Page:Notes of the Mexican war 1846-47-48.djvu/227

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Puebla is about half as large as Philadelphia, and contains a population of nearly one hundred thousand. I was really surprised to think that Gen. Worth, with four thousand soldiers and a few pieces of artillery, could enter such a large city without some opposition from its hostile population. But these people have heard that our gallant and bold little army, under Gen. Scott, had safely landed without opposition on their shores and captured the city of Vera Cruz and its strong fortress of San Juan de Ulloa, the great and triumphant victory over their favorite Gen. Santa Anna, at the battle of Cerro Gordo, the capturing of Jalapa and Castle of Perote, all this was constantly before their minds, and, no doubt, thought it was no use to make a stand or show any hostile opposition to the bold invaders.

The houses are mostly two and three stories high, built principally of stone and some rough cast. Some have their fronts neatly ornamented with fine carvings, and painted.

Most all have balconies, which, in the evening, is mostly occupied with senoritas and umbres, laughing and talking, and of course smoking their puros and cigaritos; puros means a cigar, and cigaritos means a little fine cut tobacco, nicely rolled up in a piece of white paper, about the length and thickness of a child's little finger. One cigar has more tobacco in it than ten or fifteen cigaritos, and don't cost half as much.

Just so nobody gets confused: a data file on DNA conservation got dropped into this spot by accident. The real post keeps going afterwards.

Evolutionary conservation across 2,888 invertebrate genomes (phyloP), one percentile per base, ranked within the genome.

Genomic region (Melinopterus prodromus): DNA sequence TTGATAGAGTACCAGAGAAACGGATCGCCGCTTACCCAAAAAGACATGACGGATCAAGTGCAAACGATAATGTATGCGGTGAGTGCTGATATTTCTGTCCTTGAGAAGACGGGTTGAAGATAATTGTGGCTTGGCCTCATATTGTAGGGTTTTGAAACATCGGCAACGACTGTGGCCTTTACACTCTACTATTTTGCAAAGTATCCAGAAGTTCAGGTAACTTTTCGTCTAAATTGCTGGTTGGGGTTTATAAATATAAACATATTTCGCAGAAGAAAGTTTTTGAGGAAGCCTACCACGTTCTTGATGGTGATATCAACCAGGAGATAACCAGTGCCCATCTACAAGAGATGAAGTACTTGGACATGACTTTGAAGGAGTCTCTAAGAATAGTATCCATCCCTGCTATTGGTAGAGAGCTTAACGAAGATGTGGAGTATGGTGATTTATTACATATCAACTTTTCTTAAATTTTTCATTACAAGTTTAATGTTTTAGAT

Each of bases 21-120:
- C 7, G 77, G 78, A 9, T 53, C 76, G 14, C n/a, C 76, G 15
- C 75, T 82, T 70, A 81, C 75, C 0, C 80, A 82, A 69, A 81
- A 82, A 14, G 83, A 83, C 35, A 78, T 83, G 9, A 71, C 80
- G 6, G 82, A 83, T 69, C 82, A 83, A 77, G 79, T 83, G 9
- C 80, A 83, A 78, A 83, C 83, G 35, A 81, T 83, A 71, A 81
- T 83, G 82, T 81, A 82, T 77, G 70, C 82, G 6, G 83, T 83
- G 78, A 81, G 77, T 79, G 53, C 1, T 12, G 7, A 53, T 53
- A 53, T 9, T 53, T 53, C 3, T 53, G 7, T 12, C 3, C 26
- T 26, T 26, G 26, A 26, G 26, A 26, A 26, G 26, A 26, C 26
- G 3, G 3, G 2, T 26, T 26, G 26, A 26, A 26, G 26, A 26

The streets are about the same width as those in Philadelphia, with the exception that the gutters, which run through the middle of the streets, which I think is an improvement. The side-walks are paved with large flag stones. The streets are kept clean and the city is generally healthy.

Outside of the city it is like all large cities, being built up with huts and ranches, where the poor class dwell. The city is filled with mendicants (beggars); some with little or no clothing on them, both men and women, all they have is a little dingy old blanket or a piece of rag to cover their nakedness, and some standing on the corners of streets with old hats in their hands, asking for clacos (pennies), and at the same time stealing anything they could get their hands on.